Grades and Perceptions of High School Climate: The Role of Race and Ethnicity
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PublisherThe University of Arizona.
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AbstractRacial disparities in educational achievement have been a persistent phenomenon in the United States. This inequity has been described as educational "opportunity gaps", "education debts", and "achievement gaps". Education debt refers to the year after year amassed racial and ethnic achievement gaps that result in a debt for most minoritized groups in comparison to White and Asian students. Despite the repeated significance of focusing on education inequalities concerning race and ethnicity, there is a paucity of research that examines the interrelatedness of school climate and academic achievement specifically with respect to racial and ethnic differences. The ecology of human development framework provides a complex lens to better understand the students' experiences in the environment of the school. For this quantitative, correlational, cross-sectional study descriptive statistics and structural equation modeling (SEM) were applied to answer the research questions about the extent that high school students' perceptions of school climate predicted their self-reported grades, whether they differed as a function of students' race and ethnicity, and whether the magnitude between race/ethnicity groups was substantial. Overall, evidence was found for the unceasing and persisting education debt for minoritized groups regarding their grades, but also in connection to the influence of school aspects on their academic achievement. For Black and American Indian/Alaska Native students the results indicated an intensification of the education debt through the considerably lower impact of school climate characteristics on grades than for White and Asian. For Mixed, Latin@, and Other the debt appeared to be unchanging due to similarly small impacts as for White and Asian, yet, not lessening due to their lower grades.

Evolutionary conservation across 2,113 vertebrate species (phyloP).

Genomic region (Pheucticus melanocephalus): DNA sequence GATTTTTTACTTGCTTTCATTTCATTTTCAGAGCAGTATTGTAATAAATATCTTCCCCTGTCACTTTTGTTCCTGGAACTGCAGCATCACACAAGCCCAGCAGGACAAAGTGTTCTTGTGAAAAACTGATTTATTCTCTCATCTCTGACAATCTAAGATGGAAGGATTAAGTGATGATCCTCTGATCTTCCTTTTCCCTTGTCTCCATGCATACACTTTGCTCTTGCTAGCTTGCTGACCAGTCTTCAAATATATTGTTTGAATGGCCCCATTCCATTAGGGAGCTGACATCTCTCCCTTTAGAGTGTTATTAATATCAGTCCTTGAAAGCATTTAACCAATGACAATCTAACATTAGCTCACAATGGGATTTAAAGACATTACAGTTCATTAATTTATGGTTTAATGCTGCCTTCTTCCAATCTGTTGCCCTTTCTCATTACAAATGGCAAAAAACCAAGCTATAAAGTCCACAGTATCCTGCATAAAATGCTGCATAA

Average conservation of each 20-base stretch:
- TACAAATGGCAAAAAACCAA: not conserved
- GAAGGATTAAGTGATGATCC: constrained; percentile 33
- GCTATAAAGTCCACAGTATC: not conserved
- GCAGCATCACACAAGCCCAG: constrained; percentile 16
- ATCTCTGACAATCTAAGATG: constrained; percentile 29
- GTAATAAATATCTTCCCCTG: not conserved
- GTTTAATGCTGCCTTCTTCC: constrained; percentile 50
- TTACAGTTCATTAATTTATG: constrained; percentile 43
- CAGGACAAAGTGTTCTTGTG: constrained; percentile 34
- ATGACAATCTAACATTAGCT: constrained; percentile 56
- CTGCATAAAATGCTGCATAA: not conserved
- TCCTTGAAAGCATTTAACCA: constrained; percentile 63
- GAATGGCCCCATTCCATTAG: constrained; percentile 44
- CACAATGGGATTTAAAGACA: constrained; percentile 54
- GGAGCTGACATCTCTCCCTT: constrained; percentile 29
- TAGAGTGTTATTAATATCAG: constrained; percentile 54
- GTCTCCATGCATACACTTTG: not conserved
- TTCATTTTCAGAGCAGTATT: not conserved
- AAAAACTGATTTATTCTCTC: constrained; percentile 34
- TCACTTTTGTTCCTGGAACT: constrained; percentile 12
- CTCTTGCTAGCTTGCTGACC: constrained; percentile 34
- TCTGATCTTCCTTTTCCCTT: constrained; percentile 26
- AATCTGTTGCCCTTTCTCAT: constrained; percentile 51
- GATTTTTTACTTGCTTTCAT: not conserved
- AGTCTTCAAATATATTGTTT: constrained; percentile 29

Degree ProgramGraduate College
Educational Leadership & Policy